Auxiliary Bishop William Shomali of the Latin Patriarchate of Jerusalem told Aid to the Church in Need that the attack on the Catholic Church of the Multiplication of the Loaves near the Sea of Galilee, which left a Benedictine monk and visitor with smoke inhalation, has heightened his concern that extremists are targeting other faith groups, particularly Christians. more >>
This weekend I was in Charleston for the first service at Emanuel AME Church after the brutal white supremacist terrorist attack of this past week. Walking around downtown, I was struck by the unity of the city.
People stood before the church, singing. The town's churches displayed signs of solidarity and rang their bells together in unison. And the one thing I heard talked about more than anything else was forgiveness, specifically the way the families of the victims said they forgave the terrorist even after the murder of their loved ones. Some saw this as commendable; others were taken aback.
On the one hand, this sort of forgiveness is the reaction most people would hope they would have to evil. At the same time, most of the people who talked about this with me said they couldn't imagine that they could forgive such a thing. Some even wondered if the note of forgiveness was morally right. After all, they reasoned, this is a murderer who should be brought to justice. more >>
Tullian Tchividjian, a grandson of prominent evangelical preacher Billy Graham, who resigned as lead pastor of Coral Ridge Presbyterian Church in Florida after confessing to an "inappropriate" relationship with a friend after he discovered his wife was having an affair, appears to be finding solace in electronic dance music.
"I resigned from my position at Coral Ridge Presbyterian Church today due to ongoing marital issues. As many of you know, I returned from a trip a few months back and discovered that my wife was having an affair. Heartbroken and devastated, I informed our church leadership and requested a sabbatical to focus exclusively on my marriage and family," Tchividjian, 42, explained in a statement to The Washington Post Sunday.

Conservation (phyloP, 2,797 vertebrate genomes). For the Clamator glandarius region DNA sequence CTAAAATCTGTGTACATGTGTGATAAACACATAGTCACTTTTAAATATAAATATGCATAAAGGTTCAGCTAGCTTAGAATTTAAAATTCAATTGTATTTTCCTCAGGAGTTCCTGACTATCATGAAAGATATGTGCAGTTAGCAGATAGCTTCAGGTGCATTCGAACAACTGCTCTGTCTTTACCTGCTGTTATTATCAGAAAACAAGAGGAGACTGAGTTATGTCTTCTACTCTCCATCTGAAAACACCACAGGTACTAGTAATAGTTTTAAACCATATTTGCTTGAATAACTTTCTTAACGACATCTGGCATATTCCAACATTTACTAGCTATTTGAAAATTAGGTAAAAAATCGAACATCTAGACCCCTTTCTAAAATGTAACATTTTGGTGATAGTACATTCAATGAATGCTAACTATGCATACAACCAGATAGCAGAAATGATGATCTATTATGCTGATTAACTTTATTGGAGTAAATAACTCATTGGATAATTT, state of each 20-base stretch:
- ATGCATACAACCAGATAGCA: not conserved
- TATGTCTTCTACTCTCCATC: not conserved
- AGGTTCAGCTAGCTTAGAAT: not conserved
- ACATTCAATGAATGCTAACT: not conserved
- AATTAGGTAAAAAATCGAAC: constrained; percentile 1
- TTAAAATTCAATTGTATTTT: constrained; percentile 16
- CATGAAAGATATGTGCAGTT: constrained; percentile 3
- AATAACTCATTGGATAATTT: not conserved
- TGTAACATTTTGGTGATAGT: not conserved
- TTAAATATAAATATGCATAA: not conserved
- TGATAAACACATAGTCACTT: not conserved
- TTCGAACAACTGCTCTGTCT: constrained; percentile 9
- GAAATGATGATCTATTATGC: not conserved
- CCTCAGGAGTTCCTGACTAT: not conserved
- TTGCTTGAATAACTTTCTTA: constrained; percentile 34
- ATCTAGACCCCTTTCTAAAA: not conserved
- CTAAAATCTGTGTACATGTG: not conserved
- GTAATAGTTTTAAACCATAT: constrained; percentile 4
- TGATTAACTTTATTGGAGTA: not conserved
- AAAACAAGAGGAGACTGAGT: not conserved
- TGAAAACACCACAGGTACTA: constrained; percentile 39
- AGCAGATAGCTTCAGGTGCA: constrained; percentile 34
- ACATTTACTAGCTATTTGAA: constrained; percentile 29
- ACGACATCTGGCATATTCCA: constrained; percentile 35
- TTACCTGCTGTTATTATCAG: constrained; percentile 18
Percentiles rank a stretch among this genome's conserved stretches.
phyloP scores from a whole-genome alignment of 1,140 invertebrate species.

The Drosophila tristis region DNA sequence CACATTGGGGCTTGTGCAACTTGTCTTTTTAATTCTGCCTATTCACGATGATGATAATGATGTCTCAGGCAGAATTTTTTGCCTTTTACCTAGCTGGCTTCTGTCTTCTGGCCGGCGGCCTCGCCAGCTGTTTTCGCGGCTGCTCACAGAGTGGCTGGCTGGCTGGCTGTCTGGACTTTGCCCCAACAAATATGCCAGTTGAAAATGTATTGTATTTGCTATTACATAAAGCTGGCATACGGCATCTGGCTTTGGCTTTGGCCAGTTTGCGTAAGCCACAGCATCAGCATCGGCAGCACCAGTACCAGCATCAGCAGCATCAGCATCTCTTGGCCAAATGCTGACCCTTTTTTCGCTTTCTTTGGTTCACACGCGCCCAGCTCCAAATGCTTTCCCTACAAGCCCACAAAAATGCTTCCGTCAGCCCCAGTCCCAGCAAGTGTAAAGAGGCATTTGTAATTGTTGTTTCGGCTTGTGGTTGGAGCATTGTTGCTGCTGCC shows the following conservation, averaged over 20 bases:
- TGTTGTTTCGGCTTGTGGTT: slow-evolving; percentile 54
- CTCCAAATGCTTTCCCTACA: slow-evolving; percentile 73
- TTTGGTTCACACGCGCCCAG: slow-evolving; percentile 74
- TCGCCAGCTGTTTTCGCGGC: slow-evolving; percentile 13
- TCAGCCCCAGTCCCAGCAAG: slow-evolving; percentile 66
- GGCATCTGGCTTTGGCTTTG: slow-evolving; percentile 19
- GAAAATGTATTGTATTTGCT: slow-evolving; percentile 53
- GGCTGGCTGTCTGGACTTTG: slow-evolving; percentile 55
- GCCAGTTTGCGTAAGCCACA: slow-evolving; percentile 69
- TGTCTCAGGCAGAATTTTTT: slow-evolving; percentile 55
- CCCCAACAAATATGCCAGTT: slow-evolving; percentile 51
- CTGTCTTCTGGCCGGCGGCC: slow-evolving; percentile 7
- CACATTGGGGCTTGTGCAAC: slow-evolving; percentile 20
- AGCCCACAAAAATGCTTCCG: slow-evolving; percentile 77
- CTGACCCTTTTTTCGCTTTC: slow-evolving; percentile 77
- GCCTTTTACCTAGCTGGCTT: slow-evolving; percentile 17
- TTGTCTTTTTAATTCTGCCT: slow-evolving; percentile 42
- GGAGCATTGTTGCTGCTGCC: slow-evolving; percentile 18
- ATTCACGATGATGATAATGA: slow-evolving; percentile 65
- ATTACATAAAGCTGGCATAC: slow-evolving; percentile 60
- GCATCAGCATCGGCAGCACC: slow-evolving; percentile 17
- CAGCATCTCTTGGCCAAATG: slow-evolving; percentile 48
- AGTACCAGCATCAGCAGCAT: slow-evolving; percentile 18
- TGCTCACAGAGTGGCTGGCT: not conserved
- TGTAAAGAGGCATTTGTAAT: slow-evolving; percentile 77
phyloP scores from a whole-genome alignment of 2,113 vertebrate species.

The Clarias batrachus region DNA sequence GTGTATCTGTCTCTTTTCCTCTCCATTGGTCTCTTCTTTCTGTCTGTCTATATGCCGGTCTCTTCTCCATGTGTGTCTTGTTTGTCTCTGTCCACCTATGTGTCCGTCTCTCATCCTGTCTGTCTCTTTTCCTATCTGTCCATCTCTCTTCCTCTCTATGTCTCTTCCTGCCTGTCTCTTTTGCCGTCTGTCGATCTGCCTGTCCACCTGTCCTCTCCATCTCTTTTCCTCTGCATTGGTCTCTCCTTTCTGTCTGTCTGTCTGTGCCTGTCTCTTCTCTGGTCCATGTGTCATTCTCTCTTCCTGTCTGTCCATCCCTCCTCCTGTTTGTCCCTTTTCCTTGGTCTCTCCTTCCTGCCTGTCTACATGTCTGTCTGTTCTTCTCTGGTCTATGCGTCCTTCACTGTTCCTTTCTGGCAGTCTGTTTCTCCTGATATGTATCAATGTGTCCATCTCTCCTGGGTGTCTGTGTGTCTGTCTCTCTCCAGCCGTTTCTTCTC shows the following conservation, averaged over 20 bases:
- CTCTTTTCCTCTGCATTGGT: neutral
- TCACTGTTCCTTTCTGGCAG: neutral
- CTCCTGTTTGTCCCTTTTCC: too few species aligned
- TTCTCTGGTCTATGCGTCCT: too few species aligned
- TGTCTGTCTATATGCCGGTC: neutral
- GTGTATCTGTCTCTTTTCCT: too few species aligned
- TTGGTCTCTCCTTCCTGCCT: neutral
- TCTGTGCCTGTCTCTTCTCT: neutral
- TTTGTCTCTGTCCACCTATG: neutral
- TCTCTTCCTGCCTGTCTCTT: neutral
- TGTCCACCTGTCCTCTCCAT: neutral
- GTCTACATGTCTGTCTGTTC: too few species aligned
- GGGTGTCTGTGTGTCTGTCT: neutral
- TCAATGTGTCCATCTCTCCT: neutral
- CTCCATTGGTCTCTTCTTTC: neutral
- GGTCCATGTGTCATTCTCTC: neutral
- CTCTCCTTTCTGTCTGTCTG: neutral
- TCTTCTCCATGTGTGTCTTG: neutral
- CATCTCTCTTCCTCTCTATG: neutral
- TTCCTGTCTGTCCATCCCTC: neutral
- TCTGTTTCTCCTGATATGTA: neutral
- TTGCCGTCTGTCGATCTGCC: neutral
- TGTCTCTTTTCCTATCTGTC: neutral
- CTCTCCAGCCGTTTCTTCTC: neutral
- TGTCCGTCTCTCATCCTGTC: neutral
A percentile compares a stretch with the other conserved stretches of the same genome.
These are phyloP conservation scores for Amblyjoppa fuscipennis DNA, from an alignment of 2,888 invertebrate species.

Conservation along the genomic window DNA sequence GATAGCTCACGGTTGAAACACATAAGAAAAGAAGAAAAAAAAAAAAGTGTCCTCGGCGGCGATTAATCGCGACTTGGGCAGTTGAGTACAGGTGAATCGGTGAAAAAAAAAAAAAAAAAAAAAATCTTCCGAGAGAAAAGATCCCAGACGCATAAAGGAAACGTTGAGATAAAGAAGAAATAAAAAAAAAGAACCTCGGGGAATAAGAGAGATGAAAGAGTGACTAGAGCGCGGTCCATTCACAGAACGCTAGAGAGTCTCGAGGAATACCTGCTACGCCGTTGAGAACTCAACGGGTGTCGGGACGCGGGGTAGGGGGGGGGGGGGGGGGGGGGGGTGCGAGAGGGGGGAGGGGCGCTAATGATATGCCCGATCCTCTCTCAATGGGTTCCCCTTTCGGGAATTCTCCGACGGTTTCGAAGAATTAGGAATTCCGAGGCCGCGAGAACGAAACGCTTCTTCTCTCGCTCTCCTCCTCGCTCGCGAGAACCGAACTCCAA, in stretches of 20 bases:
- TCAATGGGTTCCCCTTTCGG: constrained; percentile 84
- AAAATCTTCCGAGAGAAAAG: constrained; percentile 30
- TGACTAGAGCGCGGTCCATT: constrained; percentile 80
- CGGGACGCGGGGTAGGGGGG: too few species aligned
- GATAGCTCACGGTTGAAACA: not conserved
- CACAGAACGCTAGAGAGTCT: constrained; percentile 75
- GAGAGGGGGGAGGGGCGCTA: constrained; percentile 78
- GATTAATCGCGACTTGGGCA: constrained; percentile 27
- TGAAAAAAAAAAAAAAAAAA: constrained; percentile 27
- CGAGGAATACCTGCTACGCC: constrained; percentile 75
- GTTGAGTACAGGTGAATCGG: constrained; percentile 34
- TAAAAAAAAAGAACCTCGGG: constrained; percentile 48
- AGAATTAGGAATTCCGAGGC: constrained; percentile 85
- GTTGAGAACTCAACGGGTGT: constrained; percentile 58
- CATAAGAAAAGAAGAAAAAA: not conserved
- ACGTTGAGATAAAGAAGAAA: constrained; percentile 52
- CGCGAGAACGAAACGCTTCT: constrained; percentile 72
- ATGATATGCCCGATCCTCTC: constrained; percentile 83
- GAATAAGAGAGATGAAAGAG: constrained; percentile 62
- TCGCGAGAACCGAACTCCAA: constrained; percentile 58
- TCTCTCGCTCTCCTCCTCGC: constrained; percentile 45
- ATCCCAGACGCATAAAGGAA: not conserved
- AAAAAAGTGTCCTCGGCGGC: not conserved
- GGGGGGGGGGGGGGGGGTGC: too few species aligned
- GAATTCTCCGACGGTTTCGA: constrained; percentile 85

"As her affair continued, we separated. Sadly and embarrassingly, I subsequently sought comfort in a friend and developed an inappropriate relationship myself. Last week I was approached by our church leaders and they asked me about my own affair. I admitted to it and it was decided that the best course of action would be for me to resign," the statement continued. more >>
The wife of Florida pastor Tullian Tchividjian, a grandson of prominent evangelical preacher Billy Graham, has issued a brief statement of her own after her husband revealed over the weekend that she, as well as he, each had an "affair."
"The statement reflected my husband's opinions but not my own. Please respect the privacy of my family at this time, thank you. I do thank everyone for the outpouring of love for my family as well during this difficult time and we appreciate all the prayers and support we are receiving," Kim Tchividjian said in a statement submitted to The Washington Post.